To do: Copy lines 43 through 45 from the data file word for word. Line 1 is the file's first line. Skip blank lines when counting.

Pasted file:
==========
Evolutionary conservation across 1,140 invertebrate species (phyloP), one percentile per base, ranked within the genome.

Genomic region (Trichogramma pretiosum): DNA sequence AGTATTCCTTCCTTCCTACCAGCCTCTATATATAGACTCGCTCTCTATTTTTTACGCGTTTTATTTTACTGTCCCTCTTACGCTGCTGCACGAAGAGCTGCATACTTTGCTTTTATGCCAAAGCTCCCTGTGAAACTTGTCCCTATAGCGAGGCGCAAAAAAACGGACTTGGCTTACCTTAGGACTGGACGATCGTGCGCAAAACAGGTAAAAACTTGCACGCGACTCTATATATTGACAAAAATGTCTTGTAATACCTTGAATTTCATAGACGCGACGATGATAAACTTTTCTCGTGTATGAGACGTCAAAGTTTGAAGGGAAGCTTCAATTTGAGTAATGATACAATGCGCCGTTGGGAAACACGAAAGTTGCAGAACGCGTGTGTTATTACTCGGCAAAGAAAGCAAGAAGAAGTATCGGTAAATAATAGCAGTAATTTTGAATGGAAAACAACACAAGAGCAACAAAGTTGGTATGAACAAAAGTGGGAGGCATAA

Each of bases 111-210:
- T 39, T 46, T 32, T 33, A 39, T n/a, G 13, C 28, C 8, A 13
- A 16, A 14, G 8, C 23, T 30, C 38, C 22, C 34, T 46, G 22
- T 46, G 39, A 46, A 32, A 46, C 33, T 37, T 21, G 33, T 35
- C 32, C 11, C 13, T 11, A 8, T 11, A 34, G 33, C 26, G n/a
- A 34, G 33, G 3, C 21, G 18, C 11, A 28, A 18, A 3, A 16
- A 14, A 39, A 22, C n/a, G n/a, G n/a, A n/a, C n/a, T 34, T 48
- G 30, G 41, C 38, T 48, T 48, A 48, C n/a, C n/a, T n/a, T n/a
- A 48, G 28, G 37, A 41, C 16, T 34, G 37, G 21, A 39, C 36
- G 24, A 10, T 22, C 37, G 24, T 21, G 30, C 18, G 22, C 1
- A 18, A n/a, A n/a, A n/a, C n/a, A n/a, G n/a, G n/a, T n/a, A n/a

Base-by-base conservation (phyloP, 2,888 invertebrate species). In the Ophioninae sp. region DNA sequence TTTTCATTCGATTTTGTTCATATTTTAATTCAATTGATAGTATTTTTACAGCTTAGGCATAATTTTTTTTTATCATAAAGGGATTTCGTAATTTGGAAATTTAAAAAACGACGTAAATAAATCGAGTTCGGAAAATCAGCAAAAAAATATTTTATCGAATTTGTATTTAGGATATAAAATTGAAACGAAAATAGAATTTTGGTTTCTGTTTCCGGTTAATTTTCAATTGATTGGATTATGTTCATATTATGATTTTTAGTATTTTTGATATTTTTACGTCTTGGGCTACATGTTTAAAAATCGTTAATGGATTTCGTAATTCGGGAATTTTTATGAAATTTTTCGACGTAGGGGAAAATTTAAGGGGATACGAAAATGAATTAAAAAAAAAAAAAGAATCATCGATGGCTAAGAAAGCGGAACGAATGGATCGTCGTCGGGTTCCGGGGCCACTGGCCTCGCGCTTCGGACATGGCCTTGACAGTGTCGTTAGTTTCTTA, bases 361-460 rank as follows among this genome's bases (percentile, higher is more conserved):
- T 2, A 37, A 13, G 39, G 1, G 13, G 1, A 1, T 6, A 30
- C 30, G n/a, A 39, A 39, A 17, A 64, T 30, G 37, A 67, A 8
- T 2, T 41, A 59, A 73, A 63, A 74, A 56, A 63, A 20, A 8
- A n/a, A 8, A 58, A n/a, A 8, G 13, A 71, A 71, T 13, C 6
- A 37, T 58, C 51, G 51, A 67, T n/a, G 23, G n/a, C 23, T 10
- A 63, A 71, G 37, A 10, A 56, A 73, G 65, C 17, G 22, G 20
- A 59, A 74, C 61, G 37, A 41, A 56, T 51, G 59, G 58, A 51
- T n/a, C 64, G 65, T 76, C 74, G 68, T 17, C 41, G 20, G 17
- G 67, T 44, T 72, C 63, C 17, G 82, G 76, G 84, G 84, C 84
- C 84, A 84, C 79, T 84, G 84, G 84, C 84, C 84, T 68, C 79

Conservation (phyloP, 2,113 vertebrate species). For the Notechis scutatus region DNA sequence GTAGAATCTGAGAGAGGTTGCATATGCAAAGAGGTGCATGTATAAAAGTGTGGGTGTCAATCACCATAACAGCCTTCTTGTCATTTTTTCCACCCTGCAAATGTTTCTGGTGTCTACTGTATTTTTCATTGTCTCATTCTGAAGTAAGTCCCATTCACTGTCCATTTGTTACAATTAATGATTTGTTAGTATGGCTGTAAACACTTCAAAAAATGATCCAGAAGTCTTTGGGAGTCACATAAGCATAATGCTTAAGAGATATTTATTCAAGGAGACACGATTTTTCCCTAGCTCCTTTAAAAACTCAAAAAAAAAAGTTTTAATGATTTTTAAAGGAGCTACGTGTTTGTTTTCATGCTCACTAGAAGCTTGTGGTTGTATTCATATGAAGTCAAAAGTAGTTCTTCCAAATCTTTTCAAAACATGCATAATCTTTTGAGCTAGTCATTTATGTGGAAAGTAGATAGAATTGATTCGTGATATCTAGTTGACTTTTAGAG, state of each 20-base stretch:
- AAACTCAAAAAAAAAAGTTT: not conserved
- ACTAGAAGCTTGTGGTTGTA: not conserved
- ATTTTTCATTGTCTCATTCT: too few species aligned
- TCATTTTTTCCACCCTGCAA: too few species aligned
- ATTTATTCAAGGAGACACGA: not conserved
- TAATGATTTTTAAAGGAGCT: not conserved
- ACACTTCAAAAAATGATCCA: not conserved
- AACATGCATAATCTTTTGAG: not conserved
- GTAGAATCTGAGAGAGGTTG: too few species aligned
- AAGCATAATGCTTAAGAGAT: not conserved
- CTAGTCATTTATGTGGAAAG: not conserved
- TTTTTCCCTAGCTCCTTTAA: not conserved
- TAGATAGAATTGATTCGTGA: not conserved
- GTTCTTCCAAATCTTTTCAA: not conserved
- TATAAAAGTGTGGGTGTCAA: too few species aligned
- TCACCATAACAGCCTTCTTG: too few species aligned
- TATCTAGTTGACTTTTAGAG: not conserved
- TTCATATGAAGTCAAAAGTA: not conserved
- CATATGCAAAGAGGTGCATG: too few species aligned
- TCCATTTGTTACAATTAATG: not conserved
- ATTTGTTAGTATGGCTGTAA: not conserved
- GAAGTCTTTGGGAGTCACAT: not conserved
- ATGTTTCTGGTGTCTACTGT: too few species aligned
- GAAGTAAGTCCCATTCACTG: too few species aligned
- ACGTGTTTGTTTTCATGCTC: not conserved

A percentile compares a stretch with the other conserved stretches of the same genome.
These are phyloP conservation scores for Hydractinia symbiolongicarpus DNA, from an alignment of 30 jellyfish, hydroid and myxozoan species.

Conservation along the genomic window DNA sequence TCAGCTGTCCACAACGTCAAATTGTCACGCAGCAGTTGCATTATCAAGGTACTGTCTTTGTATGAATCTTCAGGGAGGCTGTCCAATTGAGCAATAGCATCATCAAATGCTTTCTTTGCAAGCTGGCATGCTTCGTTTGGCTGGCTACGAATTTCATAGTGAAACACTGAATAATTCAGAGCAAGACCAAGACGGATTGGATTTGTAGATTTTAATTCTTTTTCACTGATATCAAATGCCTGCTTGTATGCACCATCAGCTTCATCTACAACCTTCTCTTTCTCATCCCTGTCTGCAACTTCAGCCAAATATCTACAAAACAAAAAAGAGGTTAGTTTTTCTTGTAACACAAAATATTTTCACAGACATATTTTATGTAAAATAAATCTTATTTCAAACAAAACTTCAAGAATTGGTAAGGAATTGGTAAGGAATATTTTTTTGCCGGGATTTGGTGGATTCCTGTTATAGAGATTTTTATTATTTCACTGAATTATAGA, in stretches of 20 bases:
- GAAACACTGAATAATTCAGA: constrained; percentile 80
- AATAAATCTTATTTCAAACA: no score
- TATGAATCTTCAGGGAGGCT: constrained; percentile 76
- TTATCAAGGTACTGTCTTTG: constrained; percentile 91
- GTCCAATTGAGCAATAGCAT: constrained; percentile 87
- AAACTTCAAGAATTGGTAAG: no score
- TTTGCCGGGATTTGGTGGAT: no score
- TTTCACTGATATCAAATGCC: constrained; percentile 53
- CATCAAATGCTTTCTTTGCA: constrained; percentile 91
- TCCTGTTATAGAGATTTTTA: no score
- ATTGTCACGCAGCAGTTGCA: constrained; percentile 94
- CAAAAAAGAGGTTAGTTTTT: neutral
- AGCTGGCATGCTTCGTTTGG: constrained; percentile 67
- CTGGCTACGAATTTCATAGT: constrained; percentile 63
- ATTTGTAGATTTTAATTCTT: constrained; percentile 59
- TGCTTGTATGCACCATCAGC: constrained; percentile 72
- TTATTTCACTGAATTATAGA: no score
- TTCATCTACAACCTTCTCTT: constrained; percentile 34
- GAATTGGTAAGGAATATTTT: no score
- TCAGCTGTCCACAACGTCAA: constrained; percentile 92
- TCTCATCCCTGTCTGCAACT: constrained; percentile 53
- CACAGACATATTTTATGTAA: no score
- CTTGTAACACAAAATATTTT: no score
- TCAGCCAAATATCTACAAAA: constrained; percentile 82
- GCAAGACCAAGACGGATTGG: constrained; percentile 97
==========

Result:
- TTCATATGAAGTCAAAAGTA: not conserved
- CATATGCAAAGAGGTGCATG: too few species aligned
- TCCATTTGTTACAATTAATG: not conserved